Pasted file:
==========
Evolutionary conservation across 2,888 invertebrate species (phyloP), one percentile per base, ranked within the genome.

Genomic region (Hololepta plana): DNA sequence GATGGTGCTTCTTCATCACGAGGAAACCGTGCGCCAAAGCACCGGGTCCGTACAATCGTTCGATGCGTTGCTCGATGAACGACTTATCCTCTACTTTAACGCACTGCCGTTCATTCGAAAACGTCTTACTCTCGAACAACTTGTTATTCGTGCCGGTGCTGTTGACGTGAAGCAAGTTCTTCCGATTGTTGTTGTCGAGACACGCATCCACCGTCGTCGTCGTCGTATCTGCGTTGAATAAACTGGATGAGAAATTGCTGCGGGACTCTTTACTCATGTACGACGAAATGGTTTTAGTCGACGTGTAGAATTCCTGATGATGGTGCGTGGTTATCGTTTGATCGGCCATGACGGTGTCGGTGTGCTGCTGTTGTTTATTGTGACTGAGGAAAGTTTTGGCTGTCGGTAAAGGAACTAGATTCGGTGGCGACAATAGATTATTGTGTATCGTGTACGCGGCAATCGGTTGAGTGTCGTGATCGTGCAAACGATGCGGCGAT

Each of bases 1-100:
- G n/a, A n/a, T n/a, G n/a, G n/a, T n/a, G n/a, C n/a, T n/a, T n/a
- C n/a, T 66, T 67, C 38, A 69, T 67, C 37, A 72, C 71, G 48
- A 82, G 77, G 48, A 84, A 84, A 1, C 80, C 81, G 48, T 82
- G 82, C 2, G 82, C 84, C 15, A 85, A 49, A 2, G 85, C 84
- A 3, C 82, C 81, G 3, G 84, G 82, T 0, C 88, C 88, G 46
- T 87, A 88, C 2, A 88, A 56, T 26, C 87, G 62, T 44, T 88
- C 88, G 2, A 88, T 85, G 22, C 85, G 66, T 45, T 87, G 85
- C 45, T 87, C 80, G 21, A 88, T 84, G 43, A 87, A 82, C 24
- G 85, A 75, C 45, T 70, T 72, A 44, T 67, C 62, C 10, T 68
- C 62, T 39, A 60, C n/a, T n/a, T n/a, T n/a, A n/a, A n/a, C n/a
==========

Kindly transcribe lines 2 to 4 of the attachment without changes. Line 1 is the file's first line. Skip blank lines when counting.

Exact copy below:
Genomic region (Hololepta plana): DNA sequence GATGGTGCTTCTTCATCACGAGGAAACCGTGCGCCAAAGCACCGGGTCCGTACAATCGTTCGATGCGTTGCTCGATGAACGACTTATCCTCTACTTTAACGCACTGCCGTTCATTCGAAAACGTCTTACTCTCGAACAACTTGTTATTCGTGCCGGTGCTGTTGACGTGAAGCAAGTTCTTCCGATTGTTGTTGTCGAGACACGCATCCACCGTCGTCGTCGTCGTATCTGCGTTGAATAAACTGGATGAGAAATTGCTGCGGGACTCTTTACTCATGTACGACGAAATGGTTTTAGTCGACGTGTAGAATTCCTGATGATGGTGCGTGGTTATCGTTTGATCGGCCATGACGGTGTCGGTGTGCTGCTGTTGTTTATTGTGACTGAGGAAAGTTTTGGCTGTCGGTAAAGGAACTAGATTCGGTGGCGACAATAGATTATTGTGTATCGTGTACGCGGCAATCGGTTGAGTGTCGTGATCGTGCAAACGATGCGGCGAT

Each of bases 1-100:
- G n/a, A n/a, T n/a, G n/a, G n/a, T n/a, G n/a, C n/a, T n/a, T n/a